Schoolchildren clean the steps in front of the statues of late North Korean leaders Kim Il-sung and Kim Jong-il at Mansu Hill in Pyongyang in this July 2017 file photo. (Photo: AFP)
Catholics and Protestants in South Korea have voiced support for a movement that seeks to amend legislation that is seen as a benchmark for peace and reconciliation with North Korea but bars any criticism of the communist regime.
The North Korean diaspora, including refugee groups in South Korea and North Korean rights activists in the United States, has been pressing for amendment of the Development of Inter-Korean Relations Act 2005, also known as the Act on the Prohibition of Spreading Warfare Against North Korea.
The movement wants South Korea to amend the law to allow criticism of human rights violations by the North Korean regime of Kim Jong-un.
During an online public hearing on Jan. 11, Catholic and Protestant leaders voiced support for the move.
The event was jointly organized by the Korean Catholic Bishops’ National Reconciliation Committee and the Reconciliation and Unification Committee of the Korean Christian Church Council (NCCK), an ecumenical body.
Participants also insisted that the law must be a tool for peace on the Korean Peninsula that must be continued uninterrupted.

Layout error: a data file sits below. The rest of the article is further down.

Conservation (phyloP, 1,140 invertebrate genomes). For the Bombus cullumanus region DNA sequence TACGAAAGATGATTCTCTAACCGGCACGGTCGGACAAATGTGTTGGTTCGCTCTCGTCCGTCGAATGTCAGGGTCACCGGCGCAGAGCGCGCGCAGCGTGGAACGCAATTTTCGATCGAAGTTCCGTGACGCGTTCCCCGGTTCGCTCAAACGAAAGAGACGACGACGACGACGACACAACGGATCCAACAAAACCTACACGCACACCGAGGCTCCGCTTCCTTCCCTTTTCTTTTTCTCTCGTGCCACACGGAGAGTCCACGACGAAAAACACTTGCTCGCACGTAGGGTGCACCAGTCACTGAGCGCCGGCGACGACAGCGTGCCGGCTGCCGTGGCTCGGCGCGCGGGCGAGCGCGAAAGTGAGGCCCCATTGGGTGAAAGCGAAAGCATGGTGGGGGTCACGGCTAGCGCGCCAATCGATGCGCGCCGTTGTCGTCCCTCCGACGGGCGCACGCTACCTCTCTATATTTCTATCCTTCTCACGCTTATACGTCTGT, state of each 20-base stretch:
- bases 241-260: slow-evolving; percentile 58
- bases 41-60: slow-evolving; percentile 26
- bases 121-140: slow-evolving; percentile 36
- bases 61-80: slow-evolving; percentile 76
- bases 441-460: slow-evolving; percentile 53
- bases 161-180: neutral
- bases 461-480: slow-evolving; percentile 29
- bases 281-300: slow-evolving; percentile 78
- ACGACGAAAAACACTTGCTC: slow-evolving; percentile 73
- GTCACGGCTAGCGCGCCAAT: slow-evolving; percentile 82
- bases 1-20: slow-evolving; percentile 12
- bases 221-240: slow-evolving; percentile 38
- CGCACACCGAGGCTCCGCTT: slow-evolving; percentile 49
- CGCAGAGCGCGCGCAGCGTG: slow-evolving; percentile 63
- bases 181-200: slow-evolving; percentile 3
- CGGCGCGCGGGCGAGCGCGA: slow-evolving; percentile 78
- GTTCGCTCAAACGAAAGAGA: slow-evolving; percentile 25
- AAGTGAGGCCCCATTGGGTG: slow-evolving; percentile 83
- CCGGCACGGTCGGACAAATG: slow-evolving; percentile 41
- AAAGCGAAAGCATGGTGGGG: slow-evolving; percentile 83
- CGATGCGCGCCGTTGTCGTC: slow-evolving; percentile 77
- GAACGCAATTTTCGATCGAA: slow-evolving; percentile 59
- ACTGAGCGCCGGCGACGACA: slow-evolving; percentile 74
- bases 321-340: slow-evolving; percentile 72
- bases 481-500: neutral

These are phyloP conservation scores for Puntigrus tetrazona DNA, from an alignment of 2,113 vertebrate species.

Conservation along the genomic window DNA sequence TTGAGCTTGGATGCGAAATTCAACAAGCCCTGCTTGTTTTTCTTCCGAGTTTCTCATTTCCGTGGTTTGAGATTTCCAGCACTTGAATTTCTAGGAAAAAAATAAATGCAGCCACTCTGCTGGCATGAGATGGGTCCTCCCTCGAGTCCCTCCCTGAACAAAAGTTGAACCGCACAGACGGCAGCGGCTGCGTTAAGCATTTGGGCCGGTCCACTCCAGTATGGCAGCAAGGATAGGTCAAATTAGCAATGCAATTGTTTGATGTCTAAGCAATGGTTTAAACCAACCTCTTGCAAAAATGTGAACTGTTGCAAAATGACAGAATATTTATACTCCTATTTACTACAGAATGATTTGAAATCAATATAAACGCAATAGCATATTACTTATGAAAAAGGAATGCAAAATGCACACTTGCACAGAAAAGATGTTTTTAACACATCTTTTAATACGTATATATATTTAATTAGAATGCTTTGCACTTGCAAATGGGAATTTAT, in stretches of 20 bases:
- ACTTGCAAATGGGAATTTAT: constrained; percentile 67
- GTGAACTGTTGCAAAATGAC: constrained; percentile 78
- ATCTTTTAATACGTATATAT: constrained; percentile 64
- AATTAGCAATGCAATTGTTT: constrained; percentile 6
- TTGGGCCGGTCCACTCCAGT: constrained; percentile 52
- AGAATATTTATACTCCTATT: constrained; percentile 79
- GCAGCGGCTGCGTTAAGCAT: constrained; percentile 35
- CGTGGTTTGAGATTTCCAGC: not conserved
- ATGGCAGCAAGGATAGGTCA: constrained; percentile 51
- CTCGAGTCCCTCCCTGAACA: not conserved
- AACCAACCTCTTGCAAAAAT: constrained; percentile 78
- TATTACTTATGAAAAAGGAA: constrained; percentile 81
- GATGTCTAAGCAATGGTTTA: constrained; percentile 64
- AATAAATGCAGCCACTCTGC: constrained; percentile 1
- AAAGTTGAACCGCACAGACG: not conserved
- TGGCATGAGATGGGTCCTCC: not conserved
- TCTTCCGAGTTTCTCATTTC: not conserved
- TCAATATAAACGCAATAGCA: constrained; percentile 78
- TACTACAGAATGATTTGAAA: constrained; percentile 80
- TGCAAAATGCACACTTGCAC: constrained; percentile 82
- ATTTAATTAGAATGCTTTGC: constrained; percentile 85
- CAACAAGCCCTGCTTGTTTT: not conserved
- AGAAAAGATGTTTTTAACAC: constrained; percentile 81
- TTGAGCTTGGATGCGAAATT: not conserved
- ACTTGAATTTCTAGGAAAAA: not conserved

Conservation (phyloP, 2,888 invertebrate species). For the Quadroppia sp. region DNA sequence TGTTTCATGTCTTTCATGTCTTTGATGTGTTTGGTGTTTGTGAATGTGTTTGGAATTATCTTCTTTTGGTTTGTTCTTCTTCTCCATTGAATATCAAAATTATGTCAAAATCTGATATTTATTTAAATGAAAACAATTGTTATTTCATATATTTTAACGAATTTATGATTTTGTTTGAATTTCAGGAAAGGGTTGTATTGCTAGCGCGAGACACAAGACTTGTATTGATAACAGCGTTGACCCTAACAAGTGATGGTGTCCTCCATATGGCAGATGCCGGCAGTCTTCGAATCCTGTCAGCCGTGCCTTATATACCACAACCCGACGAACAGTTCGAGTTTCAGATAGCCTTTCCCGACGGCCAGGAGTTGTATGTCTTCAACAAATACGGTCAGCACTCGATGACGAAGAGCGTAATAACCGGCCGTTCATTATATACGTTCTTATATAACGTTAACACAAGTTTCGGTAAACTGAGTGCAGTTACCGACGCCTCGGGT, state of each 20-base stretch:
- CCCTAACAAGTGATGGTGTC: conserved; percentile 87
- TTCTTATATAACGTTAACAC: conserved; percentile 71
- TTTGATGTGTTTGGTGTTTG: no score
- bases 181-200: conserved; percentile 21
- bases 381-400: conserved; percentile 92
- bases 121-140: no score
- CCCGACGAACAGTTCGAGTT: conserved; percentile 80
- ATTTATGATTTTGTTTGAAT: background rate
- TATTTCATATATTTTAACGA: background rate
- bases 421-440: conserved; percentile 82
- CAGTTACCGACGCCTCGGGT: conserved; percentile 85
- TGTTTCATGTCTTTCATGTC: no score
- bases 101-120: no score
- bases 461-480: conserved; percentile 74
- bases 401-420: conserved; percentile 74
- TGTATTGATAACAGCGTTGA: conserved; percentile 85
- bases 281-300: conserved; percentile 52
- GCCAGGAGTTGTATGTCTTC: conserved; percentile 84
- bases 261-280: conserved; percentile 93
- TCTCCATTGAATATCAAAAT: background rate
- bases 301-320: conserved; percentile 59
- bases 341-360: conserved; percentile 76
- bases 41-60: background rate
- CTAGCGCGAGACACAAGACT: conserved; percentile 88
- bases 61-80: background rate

See Joo-hyuk, the NCCK reconciliation and unification commissioner, said that freedom of expression is important but even more essential are efforts to ensure safety and peace for everyone.
"We need a bipartisan attitude that prioritizes the lives and safety of the people," See said.
Father Kang Joo-seok, a representative of Korea’s Catholic bishops, called on people of all religions to give up ignorance about each other and work together for peace on the peninsula.
“Any hardline theory against the North Korean regime can be compared to the sin of ignorance,” Father Kang said.
"We need to reflect on this issue more seriously, and we need peace education and diplomatic efforts of the government to better understand the situation on the Korean Peninsula."
Sister Oh Hye-jeong, secretary-general of the bishops’ reconciliation committee, expressed similar sentiments.
“I find it regretful that the law is being used not in a life dimension but in a political dimension. I am grateful for being able to contemplate with the Protestants and gather their hearts in a better direction. I hope that today more people will know about human rights in North Korea and join us in solidarity,” Sister Oh said.
Formerly a single nation but split since World War II, democratic South Korea and communist North Korea maintain diplomatic relations. The two states were engaged in the Korean War from 1950-53 that triggered division and suspicion.
However, their relationship has improved in recent years. South Korean President Moon Jae-in and North Korean leader Kim Jong-un met for the first time in 2018 and Kim took some significant steps toward denuclearization.